1. Home
  2.  ›
  3. Logging Railroads
  4.  ›
  5. Colorado

Colorado's Logging Railroads

Last revised: April 15, 2023

By: Adam Burns

As might be expected given the state's location there were a number of Colorado logging railroads. However, all were located only in the state's western regions along the Rocky Mountains since, of course, this is where the vast majority of the timber was located.

Information about some of these operations is a bit tough to track down although as much as can be located will be presented here.

It should be noted that both the Union Pacific and then Denver & Rio Grande had subsidiary operations in the state which moved quite a bit of timber and logs.

In any event, the logging industry in southern Colorado began in the 1870s and 1880s, initially interested in harvesting local pine to serve the railroad industry for ties and other purposes as lines were just beginning to be heavily developed at that time. 

The information below includes as much history concerning the state's logging lines as could be obtained, although please be aware that it is certainly not a complete list.

Aside from the operations of the UP and Rio Grande there were three major lumber companies in Colorado that controlled or operated many miles of railroad in the state including the Hallack & Howard Lumber Company, Pagosa Lumber Company, and New Mexico Lumber Company.

A lot of their tracts of timber were located in the same region as Colorado's narrow-gauge railroads built for the silver industry, in the southwest. However, companies like the H&HL also owned logging operations in other states. 

Arapahoe, Jefferson & South Park Railway Company

This railroad is only known to have operated in the Denver area during the very early years of logging systems circa 1868, owning 1 geared locomotive.

Middle Park Lumber Company

This lumber company was served by the Colorado Utah & Southwestern Railway, which had a connection with the Denver & Rio Grande at Fraser and operated about a 6 mile branch to reach nearby timber reserves.

It began operations in 1906 using a single Climax locomotive to haul loads and was a very short-lived logging line, as it was abandoned in 1919.

Grand Lake Lumber & Crate Company

Located in the area around Grand Lake little is known about this operation.  It owned 21 miles of track although its locomotive roster is unknown.  Operations are only known to have taken place from 1935 through 1936.

Montezuma Lumber Company

This company originally began as the New Mexico Lumber company of 1927, a division of McPhee & McGinty, located in the Durango area. It operated 45 miles of track via subsidiary Colorado & Southwestern Railroad with 1 geared and 4 standard locomotives.

 In 1936 the entire operation came under the direction of the Montezuma Lumber Company, which had apparently reduced rail service to 5 miles with 2 locomotives until service was suspended in 1949.  

In addition, Montezuma had another mill at Arloa which operated a 14 mile railroad with 1 standard locomotive.  It is only known to have been in use from 1908-1911.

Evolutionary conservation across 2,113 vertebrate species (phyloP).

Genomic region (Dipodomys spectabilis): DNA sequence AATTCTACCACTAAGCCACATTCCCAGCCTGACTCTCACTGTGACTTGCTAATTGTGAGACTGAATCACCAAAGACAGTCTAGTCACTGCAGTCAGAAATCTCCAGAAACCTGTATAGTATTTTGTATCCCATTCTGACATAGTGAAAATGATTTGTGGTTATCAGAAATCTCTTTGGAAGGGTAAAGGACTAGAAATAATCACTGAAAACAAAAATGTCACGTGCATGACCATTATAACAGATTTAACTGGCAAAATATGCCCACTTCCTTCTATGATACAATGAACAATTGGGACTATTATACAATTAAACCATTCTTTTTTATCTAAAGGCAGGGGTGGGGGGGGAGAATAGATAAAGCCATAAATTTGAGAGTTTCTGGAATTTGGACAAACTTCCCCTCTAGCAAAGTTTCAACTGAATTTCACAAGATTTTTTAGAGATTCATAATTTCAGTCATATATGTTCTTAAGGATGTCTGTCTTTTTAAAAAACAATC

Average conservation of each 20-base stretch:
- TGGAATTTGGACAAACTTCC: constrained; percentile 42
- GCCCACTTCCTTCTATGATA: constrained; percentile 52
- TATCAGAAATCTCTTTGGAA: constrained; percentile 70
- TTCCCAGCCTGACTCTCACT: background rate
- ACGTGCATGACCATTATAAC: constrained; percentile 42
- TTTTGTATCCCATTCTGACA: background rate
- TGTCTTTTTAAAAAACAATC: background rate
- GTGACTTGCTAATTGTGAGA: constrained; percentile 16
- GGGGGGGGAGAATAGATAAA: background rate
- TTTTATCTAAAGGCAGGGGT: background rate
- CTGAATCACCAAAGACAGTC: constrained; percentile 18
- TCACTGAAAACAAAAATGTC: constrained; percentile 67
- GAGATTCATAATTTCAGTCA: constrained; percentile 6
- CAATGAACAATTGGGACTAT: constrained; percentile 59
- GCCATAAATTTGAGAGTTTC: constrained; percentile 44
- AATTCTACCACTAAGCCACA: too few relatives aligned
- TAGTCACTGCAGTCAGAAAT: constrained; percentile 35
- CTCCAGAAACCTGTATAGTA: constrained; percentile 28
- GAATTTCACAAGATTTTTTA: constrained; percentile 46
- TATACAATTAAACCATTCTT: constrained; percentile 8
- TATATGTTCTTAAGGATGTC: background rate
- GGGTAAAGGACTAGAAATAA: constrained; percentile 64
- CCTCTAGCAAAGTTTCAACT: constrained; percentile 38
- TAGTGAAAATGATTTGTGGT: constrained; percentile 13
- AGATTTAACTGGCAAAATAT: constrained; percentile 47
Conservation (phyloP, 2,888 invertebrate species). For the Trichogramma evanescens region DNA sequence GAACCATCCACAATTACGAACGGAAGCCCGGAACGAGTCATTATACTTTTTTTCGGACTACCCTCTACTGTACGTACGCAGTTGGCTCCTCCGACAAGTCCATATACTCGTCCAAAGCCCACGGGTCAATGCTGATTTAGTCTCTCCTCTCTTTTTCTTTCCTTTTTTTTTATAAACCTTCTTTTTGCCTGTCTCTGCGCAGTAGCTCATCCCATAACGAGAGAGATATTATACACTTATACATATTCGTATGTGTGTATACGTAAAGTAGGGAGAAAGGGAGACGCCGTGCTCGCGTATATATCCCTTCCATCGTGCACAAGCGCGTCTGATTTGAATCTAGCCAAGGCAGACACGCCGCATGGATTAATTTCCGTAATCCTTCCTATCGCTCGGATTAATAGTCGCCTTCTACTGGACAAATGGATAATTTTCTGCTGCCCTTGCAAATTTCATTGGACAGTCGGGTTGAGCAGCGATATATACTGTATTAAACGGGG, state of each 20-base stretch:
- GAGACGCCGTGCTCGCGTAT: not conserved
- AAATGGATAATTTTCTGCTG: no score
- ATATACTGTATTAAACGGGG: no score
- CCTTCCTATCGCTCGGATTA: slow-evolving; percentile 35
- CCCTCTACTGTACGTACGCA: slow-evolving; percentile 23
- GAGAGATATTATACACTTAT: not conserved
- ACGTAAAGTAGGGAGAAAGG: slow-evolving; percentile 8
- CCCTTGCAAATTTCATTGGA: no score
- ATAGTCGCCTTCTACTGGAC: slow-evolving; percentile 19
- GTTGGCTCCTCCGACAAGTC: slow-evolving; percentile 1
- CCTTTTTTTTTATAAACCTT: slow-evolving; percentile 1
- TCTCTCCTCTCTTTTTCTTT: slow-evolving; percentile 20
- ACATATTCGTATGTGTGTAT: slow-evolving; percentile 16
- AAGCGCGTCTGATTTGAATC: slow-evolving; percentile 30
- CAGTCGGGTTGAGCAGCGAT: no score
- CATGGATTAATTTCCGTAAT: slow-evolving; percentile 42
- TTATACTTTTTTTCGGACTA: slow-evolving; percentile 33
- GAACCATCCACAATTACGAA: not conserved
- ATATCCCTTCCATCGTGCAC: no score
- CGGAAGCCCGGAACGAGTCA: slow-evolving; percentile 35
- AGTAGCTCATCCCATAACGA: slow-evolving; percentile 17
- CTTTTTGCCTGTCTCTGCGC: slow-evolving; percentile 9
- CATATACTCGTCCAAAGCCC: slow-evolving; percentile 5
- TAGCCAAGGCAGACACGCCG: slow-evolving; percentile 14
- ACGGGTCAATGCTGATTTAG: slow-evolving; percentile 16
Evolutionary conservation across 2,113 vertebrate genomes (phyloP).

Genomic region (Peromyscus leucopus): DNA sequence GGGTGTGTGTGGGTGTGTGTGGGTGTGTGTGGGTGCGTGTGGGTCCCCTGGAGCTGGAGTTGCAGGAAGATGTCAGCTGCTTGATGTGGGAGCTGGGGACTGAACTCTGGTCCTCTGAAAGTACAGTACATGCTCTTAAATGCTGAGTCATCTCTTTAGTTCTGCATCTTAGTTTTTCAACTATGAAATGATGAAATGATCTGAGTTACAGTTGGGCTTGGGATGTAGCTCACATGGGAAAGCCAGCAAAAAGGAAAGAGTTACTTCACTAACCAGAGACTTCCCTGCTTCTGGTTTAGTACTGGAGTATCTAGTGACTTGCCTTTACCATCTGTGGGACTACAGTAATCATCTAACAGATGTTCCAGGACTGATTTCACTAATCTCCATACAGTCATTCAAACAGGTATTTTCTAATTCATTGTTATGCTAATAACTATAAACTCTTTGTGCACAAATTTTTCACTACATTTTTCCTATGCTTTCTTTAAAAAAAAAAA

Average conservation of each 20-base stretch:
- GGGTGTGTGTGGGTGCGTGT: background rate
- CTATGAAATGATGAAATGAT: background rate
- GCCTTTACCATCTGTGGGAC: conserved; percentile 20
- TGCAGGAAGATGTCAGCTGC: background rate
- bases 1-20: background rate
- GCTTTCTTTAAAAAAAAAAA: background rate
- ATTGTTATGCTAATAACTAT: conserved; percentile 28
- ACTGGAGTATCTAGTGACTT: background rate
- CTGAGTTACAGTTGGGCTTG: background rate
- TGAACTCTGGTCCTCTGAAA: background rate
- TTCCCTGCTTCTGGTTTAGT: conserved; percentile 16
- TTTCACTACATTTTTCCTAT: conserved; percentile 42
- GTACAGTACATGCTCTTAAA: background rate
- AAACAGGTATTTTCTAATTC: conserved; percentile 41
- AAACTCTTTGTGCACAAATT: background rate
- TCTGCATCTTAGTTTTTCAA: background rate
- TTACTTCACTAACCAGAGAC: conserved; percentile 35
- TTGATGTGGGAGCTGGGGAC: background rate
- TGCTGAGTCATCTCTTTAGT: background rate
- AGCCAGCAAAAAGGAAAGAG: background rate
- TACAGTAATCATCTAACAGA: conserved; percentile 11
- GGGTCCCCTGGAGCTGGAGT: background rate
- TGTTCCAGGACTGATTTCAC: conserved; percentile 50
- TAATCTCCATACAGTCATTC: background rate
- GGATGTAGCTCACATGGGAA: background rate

Hallack & Howard Lumber Company

This operation had numerous tracts in the west from which it harvested and included the states of Colorado, New Mexico, and Idaho.

It was headquartered in Denver and was originally founded in 1867. While Hallack & Howard owned their own fleet of rolling stock and locomotives (all of which were ex-D&RGW or Colorado & Southern).

In Colorado and New Mexico the company regularly worked with the Denver & Rio Grande, later the Denver & Rio Grande Western, to either move its finished lumber to market or serve its mills directly.

The H&HL's history and general operations are tough to find information on although it remained in operation until its sale in 1960 when most of the rail lines were likewise sold off or abandoned.

McPhee & McGinnity Lumber Company

This lumber company was one of the oldest located in the west, dating as far back as 1869. At its peak the company owned about 60 miles of narrow-gauge railroad and vast tracks of timber in Colorado, which was primarily centered around its mill at McPhee.

It began operations in 1891 as the Denver and Rio Grande Southern Railroad and slowly expanded over the years to grow to its peak mileage.

Much of the company's locomotives were second-hand purchases from the Denver & Rio Grande and Rio Grande & Southwestern Railroad. Logging operations by rail mostly ended in 1932 although a short five-mile segment remained in use until 1948.

Rio Grande, Pagosa & Northern Railroad

This railroad was owned by the Pagosa Lumber Company, a company that was founded by Alexander T. Sullenberger, one of the most successful timber businessmen in southwest Colorado and northwest New Mexico. 

It was a narrow-gauge line serving Dyke and South Pagosa Springs with the company's sawmill located in Azotea, New Mexico.

The RGP&N had connections with the D&RGW's nearby narrow-gauge operations (which were at Chama, about eight miles away), which moved the finished timber to market. 

Some of the other Colorado logging railroads or companies that operated in the state include:

  • Fisher Lumber Company Railroad
  • Rocky Mountain Railway
  • Rust Logging Road
  • Trinchera Estates Lumber Company Railroad
  • Montezuma Lumber Company Railroad
  • Rio Grande Southern (common-carrier which handled some logging traffic)
  •  Sayra Newton Lumber Company

Many thanks to Kramer Adams' book, "Logging Railroads Of The West," for help in researching Colorado's logging railroads.


Wes Barris's SteamLocomotive.com is simply the best web resource on the study of steam locomotives. 

It is difficult to truly articulate just how much material can be found at this website. 

It is quite staggering and a must visit!